• whilst i do feel sorry for the refugee children we keep getting told that we have over 10000 children in thus country living in poverty and the same number question is if all these people offering homes etc to these children why have they not offered help to children in this country. in case you think im against charity, i support a little girl in india and a little boy in africa. i would send money to you for .the children in the uk but do not trust any donation i send would actually be used for these children {as per your advert featuring paul o grady}i have donated sums to the yemen,nepal,haiti,ebola etc.

  • Justin Forsyth

    Hi there,

    Thanks for getting in touch. It certainly sounds like you’re a very charitable person and I am sure your generosity would have made a big difference all over the world.

    At Save the Children we work tirelessly with children within the UK, and have throughout our entire history. To us, it is simply unacceptable that children are going to bed hungry and cold and have found that this inequality can last a lifetime. To help combat this, we have a number of UK programmes in place, and please let me reassure you that donations given as a result of our Paul O’Grady advert do go towards this area of our work.

    In answer to your question, we know that the current care system is severely stretched, and we are not advocating that refugee children be housed before British children. We believe all children requiring foster care should be placed through the same system. Every child has the right to a safe home, which is why we are working to support local organisations, to ensure that they are well prepared for the increased demand for their services.

    I do hope this has reassured you and thanks again for getting in touch.

  • Nicola C

    Is it possible to register interest in fostering a Syrian child if the UK government agrees to let more into UK?

  • It’s incredibly kind that there are people who are willing to help or have shown interest in fostering a child refugee. At the moment there is no co-ordinated body to help arrange this – Save the Children is asking the UK Government to play a crucial role in coordinating this outpouring of generosity, by setting up a national coordination body which would be set up to coordinate and manage the public response alongside the refugee response in the UK, and could include a hotline for people who want to help – to foster themselves, host a family, or support refugees in another way.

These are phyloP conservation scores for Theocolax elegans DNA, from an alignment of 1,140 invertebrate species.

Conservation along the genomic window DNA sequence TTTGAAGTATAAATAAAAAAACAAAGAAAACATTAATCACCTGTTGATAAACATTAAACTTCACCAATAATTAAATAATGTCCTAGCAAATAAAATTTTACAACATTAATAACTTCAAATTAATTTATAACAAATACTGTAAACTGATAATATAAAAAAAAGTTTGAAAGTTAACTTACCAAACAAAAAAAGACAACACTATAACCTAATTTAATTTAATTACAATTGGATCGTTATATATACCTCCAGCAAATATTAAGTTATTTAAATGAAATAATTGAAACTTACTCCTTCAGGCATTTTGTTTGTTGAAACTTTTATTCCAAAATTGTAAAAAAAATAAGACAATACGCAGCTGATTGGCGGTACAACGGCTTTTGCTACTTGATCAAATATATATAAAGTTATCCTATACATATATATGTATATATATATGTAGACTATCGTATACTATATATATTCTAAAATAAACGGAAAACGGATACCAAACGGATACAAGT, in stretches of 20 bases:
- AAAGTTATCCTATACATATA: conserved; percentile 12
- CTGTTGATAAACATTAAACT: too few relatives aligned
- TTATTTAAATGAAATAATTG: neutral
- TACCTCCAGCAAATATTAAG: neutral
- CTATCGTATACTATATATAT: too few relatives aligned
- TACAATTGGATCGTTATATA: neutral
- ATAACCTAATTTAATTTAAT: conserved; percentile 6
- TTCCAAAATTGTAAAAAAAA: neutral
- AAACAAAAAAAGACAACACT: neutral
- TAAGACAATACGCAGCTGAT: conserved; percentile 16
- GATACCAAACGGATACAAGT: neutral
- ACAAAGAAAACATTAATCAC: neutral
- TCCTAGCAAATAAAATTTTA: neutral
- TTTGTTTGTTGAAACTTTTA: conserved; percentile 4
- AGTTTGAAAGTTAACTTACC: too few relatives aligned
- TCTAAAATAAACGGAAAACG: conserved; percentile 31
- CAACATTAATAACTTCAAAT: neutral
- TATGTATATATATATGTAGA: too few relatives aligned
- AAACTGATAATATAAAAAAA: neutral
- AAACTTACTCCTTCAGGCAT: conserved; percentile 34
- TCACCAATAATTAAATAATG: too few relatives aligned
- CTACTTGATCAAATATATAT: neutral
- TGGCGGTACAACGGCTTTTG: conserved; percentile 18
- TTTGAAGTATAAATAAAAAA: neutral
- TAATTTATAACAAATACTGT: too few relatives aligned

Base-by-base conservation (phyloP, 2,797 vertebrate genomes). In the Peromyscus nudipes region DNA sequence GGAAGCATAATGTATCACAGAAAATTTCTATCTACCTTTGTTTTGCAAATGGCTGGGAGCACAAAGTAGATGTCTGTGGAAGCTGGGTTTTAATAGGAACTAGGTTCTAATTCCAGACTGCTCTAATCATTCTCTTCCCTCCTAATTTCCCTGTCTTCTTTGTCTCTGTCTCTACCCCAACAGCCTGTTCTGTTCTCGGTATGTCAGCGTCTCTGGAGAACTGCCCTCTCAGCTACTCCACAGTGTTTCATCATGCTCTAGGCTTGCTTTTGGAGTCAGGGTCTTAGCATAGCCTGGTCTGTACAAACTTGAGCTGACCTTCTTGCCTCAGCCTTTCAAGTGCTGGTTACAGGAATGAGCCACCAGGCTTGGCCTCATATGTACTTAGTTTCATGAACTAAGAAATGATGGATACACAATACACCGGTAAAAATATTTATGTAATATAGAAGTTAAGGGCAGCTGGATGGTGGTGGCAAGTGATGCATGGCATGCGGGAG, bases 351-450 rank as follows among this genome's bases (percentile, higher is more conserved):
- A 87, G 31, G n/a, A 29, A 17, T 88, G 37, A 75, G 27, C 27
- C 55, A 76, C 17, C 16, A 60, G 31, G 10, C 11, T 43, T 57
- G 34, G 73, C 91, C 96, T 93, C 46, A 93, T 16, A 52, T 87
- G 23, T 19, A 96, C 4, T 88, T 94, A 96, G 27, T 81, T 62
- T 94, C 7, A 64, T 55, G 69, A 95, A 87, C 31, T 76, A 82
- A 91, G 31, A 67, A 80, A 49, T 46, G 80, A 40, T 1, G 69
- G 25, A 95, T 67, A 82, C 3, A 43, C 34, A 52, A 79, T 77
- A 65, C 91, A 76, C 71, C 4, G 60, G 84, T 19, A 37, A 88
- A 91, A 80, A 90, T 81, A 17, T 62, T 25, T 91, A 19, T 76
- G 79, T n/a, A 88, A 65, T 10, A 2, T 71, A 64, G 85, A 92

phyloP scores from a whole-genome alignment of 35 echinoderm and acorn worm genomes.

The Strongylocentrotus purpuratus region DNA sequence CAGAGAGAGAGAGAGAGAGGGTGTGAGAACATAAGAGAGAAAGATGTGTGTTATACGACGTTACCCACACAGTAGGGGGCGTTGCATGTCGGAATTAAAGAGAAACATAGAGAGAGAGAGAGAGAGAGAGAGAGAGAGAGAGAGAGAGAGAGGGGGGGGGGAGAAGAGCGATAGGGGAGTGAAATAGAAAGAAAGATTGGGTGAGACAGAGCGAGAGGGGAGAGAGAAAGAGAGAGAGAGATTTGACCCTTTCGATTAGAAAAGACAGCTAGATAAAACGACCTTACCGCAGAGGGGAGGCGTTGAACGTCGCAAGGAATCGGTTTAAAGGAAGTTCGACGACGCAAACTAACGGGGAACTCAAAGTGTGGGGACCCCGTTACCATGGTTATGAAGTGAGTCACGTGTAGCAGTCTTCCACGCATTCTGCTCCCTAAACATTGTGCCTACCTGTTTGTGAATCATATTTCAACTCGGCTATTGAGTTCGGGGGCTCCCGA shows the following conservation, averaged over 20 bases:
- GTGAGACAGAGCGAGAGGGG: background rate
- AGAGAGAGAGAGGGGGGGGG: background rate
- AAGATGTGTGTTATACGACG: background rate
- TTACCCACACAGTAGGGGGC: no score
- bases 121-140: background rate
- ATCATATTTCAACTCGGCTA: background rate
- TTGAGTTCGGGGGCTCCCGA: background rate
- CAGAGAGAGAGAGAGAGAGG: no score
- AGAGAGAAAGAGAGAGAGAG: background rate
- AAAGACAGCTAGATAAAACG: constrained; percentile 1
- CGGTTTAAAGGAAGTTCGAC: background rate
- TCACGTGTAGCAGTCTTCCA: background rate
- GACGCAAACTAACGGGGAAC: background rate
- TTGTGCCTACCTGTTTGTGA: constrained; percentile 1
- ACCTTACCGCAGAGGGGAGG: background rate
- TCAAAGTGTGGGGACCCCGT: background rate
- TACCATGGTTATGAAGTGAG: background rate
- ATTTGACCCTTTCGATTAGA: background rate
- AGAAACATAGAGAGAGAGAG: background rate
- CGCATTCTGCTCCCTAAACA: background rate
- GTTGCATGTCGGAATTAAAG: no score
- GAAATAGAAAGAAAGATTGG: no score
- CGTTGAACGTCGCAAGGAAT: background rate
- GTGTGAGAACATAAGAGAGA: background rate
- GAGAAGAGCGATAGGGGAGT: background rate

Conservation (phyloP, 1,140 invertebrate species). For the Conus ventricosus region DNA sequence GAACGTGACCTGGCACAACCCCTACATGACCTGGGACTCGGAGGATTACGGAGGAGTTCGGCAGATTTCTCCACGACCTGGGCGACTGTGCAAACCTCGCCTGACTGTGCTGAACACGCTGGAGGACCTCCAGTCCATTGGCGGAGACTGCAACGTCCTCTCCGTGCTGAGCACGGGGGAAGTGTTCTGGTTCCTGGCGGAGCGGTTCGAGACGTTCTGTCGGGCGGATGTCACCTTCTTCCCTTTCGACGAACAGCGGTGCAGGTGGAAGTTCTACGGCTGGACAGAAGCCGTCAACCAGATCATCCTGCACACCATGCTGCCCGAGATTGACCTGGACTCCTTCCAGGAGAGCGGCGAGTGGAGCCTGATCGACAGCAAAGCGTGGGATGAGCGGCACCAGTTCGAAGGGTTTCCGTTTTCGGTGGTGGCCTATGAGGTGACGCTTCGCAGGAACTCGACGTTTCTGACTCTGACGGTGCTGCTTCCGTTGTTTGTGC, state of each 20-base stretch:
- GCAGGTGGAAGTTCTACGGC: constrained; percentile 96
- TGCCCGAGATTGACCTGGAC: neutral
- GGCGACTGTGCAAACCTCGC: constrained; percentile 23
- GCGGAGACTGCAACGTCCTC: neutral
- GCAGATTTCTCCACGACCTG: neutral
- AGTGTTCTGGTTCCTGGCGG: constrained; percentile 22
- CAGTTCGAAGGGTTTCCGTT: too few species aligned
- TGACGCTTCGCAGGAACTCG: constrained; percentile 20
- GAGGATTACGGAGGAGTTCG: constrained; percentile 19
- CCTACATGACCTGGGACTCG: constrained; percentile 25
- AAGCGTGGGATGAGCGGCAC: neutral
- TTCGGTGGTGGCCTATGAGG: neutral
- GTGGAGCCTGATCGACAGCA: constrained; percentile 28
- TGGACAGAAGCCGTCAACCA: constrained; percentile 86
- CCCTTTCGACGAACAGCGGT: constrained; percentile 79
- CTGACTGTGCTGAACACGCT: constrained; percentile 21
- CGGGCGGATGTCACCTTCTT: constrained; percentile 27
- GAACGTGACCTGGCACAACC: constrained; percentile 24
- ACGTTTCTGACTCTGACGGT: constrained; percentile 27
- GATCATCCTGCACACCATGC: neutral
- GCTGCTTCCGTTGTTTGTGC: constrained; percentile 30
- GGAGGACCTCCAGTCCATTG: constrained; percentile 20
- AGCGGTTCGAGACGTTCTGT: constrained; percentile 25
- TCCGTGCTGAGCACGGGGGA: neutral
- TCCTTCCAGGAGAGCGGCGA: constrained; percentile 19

You can contact FosterLine in the meantime, which is funded by the Department for Education: 0800 040 7675, or via the website or on email They offer information about what is fostering, who can foster and you can use their mapping system to find fostering services in your local area.

    We hope this is useful, thank you so much again for offering your help.

  • J.Britten

    In reply to E.Wilson’s post, can I just say, in my opinion, it is not a matter of putting refugee children first, it is a matter of helping refugee children AS WELL AS British children. 3000 children is a drop in the ocean when you consider that there are about 11 million children under the age of 14 living in the UK.

    Yes there are lots of children living in poverty in the UK and sadly many are in the care system but dare I suggest that very few of them are fleeing from war zones, where their homes and families may be blown to bits at any moment. There is no comparison.

  • Hi Jeff,

    Thank you so much for sharing your support of our campaign. We agree that every child has the right to a safe home.

    Thanks again.

  • J MacDonald

    I am very much against bringing refugee children into the country. I work on a voluntary basis in a mining village in the north-east of England where we never see Save the Children. Recently residents in social housing were asked if they had space to provide accommodation for an adult refugee – people who are already hard-pressed. The placing of 3,000 refugee children will undoubtedly put under greater strain the resources of social services throughout the country. When the government says it will find new money it actually means it will take further debt for future generations, our children, grandchildren and great grandchildren – the latter have no say in whether they want politicians to take on debt on their behalf. I am really unsympathetic on this occasion. You need to take your charitable work to where the children are in Europe. To bring them into this country is simply to increase the need. Further, I think you will find that if they were to be allowed into the country their relatives would suddenly appear. You need to seriously consider stepping up your work in this country to bring relief to our own children. My advice is that you give a higher profile to them. The tax payer, via the British Government, is doing a great deal to relieve suffering among the refugee community but we cannot save the whole world.

  • Dear Julia,